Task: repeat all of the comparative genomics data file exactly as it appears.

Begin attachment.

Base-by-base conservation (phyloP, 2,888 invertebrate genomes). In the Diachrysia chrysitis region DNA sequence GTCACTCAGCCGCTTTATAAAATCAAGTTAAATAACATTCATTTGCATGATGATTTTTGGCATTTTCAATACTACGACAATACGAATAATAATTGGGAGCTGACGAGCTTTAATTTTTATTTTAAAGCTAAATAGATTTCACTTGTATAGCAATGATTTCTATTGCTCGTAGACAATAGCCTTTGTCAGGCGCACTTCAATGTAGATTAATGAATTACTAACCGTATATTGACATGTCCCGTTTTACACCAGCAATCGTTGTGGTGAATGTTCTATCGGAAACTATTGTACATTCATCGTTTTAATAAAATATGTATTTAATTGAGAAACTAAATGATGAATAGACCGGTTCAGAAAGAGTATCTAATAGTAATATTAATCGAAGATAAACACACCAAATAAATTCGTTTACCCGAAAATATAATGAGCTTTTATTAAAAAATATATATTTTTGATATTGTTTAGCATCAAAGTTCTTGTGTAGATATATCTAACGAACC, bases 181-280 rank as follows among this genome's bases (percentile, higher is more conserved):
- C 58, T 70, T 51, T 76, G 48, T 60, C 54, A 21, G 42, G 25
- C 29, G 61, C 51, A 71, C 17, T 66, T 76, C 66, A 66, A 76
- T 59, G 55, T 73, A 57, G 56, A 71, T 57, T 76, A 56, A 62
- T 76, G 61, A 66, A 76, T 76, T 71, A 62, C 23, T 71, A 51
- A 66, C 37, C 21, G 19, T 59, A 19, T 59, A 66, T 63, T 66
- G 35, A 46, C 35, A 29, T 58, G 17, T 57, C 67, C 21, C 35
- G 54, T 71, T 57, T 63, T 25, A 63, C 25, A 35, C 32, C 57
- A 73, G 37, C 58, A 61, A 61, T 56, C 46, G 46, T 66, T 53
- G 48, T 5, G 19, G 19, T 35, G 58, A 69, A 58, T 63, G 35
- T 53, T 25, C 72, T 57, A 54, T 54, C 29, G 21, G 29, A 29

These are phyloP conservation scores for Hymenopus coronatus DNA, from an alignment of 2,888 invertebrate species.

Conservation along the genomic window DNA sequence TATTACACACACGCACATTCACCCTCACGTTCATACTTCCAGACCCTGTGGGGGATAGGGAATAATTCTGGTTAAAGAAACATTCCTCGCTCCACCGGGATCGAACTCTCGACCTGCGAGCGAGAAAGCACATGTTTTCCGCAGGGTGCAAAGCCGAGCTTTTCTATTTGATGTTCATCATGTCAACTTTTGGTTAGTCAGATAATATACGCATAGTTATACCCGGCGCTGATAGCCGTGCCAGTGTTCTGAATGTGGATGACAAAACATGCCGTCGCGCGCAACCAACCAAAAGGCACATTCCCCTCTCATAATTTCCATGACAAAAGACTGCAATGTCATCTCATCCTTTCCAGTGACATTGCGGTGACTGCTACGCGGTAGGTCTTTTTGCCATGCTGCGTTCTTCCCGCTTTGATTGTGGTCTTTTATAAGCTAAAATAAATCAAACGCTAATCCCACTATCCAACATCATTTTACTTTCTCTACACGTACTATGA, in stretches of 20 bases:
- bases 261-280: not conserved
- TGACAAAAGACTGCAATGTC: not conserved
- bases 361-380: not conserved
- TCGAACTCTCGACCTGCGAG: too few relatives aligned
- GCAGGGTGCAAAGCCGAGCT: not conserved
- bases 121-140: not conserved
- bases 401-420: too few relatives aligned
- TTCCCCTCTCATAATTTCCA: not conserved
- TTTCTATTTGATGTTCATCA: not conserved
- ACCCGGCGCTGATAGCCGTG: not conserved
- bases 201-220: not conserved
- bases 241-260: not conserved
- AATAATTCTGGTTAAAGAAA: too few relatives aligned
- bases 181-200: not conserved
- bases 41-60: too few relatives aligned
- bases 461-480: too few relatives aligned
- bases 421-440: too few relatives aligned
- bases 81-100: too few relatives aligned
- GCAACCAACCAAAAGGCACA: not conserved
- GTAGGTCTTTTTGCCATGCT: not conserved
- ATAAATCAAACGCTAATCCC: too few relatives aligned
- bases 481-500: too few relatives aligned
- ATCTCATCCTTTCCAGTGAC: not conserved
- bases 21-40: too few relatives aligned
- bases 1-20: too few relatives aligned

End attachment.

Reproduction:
Base-by-base conservation (phyloP, 2,888 invertebrate genomes). In the Diachrysia chrysitis region DNA sequence GTCACTCAGCCGCTTTATAAAATCAAGTTAAATAACATTCATTTGCATGATGATTTTTGGCATTTTCAATACTACGACAATACGAATAATAATTGGGAGCTGACGAGCTTTAATTTTTATTTTAAAGCTAAATAGATTTCACTTGTATAGCAATGATTTCTATTGCTCGTAGACAATAGCCTTTGTCAGGCGCACTTCAATGTAGATTAATGAATTACTAACCGTATATTGACATGTCCCGTTTTACACCAGCAATCGTTGTGGTGAATGTTCTATCGGAAACTATTGTACATTCATCGTTTTAATAAAATATGTATTTAATTGAGAAACTAAATGATGAATAGACCGGTTCAGAAAGAGTATCTAATAGTAATATTAATCGAAGATAAACACACCAAATAAATTCGTTTACCCGAAAATATAATGAGCTTTTATTAAAAAATATATATTTTTGATATTGTTTAGCATCAAAGTTCTTGTGTAGATATATCTAACGAACC, bases 181-280 rank as follows among this genome's bases (percentile, higher is more conserved):
- C 58, T 70, T 51, T 76, G 48, T 60, C 54, A 21, G 42, G 25
- C 29, G 61, C 51, A 71, C 17, T 66, T 76, C 66, A 66, A 76
- T 59, G 55, T 73, A 57, G 56, A 71, T 57, T 76, A 56, A 62
- T 76, G 61, A 66, A 76, T 76, T 71, A 62, C 23, T 71, A 51
- A 66, C 37, C 21, G 19, T 59, A 19, T 59, A 66, T 63, T 66
- G 35, A 46, C 35, A 29, T 58, G 17, T 57, C 67, C 21, C 35
- G 54, T 71, T 57, T 63, T 25, A 63, C 25, A 35, C 32, C 57
- A 73, G 37, C 58, A 61, A 61, T 56, C 46, G 46, T 66, T 53
- G 48, T 5, G 19, G 19, T 35, G 58, A 69, A 58, T 63, G 35
- T 53, T 25, C 72, T 57, A 54, T 54, C 29, G 21, G 29, A 29

These are phyloP conservation scores for Hymenopus coronatus DNA, from an alignment of 2,888 invertebrate species.

Conservation along the genomic window DNA sequence TATTACACACACGCACATTCACCCTCACGTTCATACTTCCAGACCCTGTGGGGGATAGGGAATAATTCTGGTTAAAGAAACATTCCTCGCTCCACCGGGATCGAACTCTCGACCTGCGAGCGAGAAAGCACATGTTTTCCGCAGGGTGCAAAGCCGAGCTTTTCTATTTGATGTTCATCATGTCAACTTTTGGTTAGTCAGATAATATACGCATAGTTATACCCGGCGCTGATAGCCGTGCCAGTGTTCTGAATGTGGATGACAAAACATGCCGTCGCGCGCAACCAACCAAAAGGCACATTCCCCTCTCATAATTTCCATGACAAAAGACTGCAATGTCATCTCATCCTTTCCAGTGACATTGCGGTGACTGCTACGCGGTAGGTCTTTTTGCCATGCTGCGTTCTTCCCGCTTTGATTGTGGTCTTTTATAAGCTAAAATAAATCAAACGCTAATCCCACTATCCAACATCATTTTACTTTCTCTACACGTACTATGA, in stretches of 20 bases:
- bases 261-280: not conserved
- TGACAAAAGACTGCAATGTC: not conserved
- bases 361-380: not conserved
- TCGAACTCTCGACCTGCGAG: too few relatives aligned
- GCAGGGTGCAAAGCCGAGCT: not conserved
- bases 121-140: not conserved
- bases 401-420: too few relatives aligned
- TTCCCCTCTCATAATTTCCA: not conserved
- TTTCTATTTGATGTTCATCA: not conserved
- ACCCGGCGCTGATAGCCGTG: not conserved
- bases 201-220: not conserved
- bases 241-260: not conserved
- AATAATTCTGGTTAAAGAAA: too few relatives aligned
- bases 181-200: not conserved
- bases 41-60: too few relatives aligned
- bases 461-480: too few relatives aligned
- bases 421-440: too few relatives aligned
- bases 81-100: too few relatives aligned
- GCAACCAACCAAAAGGCACA: not conserved
- GTAGGTCTTTTTGCCATGCT: not conserved
- ATAAATCAAACGCTAATCCC: too few relatives aligned
- bases 481-500: too few relatives aligned
- ATCTCATCCTTTCCAGTGAC: not conserved
- bases 21-40: too few relatives aligned
- bases 1-20: too few relatives aligned